In the eight years of Reagan, Elliott Abrams served in the State Department. In the eight years of George W. Bush, he served in the White House. He was a national-security aide, and had a few different titles. Basically, he was “the White House Middle East guy,” as he writes. He dealt with the Israeli–Palestinian conflict, in particular. And he has now written a memoir of that experience, Tested by Zion.
Readers of this magazine know Abrams, not only for his public service, but because he has long contributed to these pages, and to our website.
Even as his memoir is appearing, a book about him, or partially about him, is appearing: Little Red: Three Passionate Lives through the Sixties and Beyond, by Dina Hampton. “Little Red” refers to the Little Red School House and Elisabeth Irwin High School, one institution, despite the two-part name. This is a radical school in Manhattan. Hampton is an alumna of the school, and she writes about three other alums, who have lived those “passionate lives”: Angela Davis, the famous Communist; Tom Hurwitz, the less famous New Left figure; and Abrams. Her book reminds me a little of Gang of Five, a 2002 book by Nina J. Easton that chronicled five conservatives, including William Kristol and Grover Norquist.
I will mention some other “Little Redders” of note: Mary Travers, of Peter Paul & Mary; the sons of Julius and Ethel Rosenberg, the atomic spies; and Robert De Niro. Hampton writes that De Niro’s parents “were both well-regarded Greenwich Village artists whose bohemian credentials were equal to those of any of the school’s parents.” Some future conservatives came out of Little Red, in addition to Abrams. These include Abigail Thernstrom and Ronald Radosh. In her Prologue, Hampton refers to Radosh as an “anti-communist ideologue.” I wanted to stop reading right there — because anyone who would describe Radosh as an ideologue is probably not worth the time. In leaving the Left, Radosh left ideology, certainly of a rigid kind. I persevered in the book, however, to find as soon as page 7 that Hampton was at it again: describing Radosh as a “conservative ideologue.” At least she’s committed.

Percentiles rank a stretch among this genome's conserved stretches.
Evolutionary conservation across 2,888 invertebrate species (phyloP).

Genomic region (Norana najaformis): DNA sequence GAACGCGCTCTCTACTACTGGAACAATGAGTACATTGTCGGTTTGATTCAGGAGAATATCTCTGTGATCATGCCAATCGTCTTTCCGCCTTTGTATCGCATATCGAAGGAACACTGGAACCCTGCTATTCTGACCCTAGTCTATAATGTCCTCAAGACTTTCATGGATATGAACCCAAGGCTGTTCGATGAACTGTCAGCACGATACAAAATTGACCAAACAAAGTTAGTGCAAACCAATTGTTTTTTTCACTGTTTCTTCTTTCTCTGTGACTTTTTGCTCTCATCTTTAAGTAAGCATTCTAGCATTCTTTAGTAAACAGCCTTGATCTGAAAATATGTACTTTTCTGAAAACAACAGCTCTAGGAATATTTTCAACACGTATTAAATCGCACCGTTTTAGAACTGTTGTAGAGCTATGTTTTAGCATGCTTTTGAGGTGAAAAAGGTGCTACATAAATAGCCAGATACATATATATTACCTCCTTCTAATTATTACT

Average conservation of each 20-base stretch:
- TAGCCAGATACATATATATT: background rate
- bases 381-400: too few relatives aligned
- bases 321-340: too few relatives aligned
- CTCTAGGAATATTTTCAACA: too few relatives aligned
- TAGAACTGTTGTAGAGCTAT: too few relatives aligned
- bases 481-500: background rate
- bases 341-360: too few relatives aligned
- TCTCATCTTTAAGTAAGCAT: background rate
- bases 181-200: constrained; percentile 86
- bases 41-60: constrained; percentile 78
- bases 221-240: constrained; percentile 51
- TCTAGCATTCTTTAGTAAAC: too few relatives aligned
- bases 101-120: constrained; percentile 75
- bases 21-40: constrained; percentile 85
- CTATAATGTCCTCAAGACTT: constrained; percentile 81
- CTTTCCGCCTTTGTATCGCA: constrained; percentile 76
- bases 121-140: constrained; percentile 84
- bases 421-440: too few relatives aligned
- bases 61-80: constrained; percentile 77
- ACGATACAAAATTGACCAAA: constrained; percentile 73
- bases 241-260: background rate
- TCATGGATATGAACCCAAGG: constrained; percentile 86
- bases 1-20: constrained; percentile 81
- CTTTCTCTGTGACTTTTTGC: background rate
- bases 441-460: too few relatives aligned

Her sympathies are consistently on the left. Unlike Radosh, Thernstrom, and Abrams, she did not rebel, evidently. She is a true-blue Little Redder. She groups Communists with “progressives.” (Some of us think of them more as “destructives.”) Angela Davis can be expected to wear a white hat, Elliott Abrams a black one. But you can learn interesting things from Hampton, including about Abrams. And she has bursts of fairness — though she always takes care to reestablish her left-wing street cred (or so it seems to me).
Abrams was a dissenter at Little Red, a nonconformist. There used to be a bumper sticker on the left: “Question Authority.” Abrams did. He saw that the library carried such periodicals as I. F. Stone’s Weekly and The Nation. “Why, he asked Isabel Suhl, the sweet-faced librarian, could the school not achieve some balance in the publications it displayed? Why not stock a magazine like The National Review?” (People have been putting a The in front of our name for eons.) Abrams was for diversity before it was cool. And though most of the students “saw Castro as a romantic revolutionary who was bringing economic and social justice to his people,” Abrams “viewed him as just another standard-issue Communist dictator.” That’s our boy: clear-eyed even then.
He was a liberal, not a leftist, and later went to work for two Democratic senators, Henry “Scoop” Jackson and Daniel Patrick Moynihan. Then, like so many others of his mind and temper, he entered the Reagan orbit.
I found that I could usually filter out left-wing bias to learn and profit from Hampton — even enjoy her. But sometimes it was very hard. For instance, she says that Abrams learned from Norman Podhoretz, the conservative intellectual leader, and Abrams’s father-in-law, that “it was not a problem to dissemble, even to lie.” Oddly enough, that is a characteristic of the Left — as many supporters of the Rosenbergs well knew.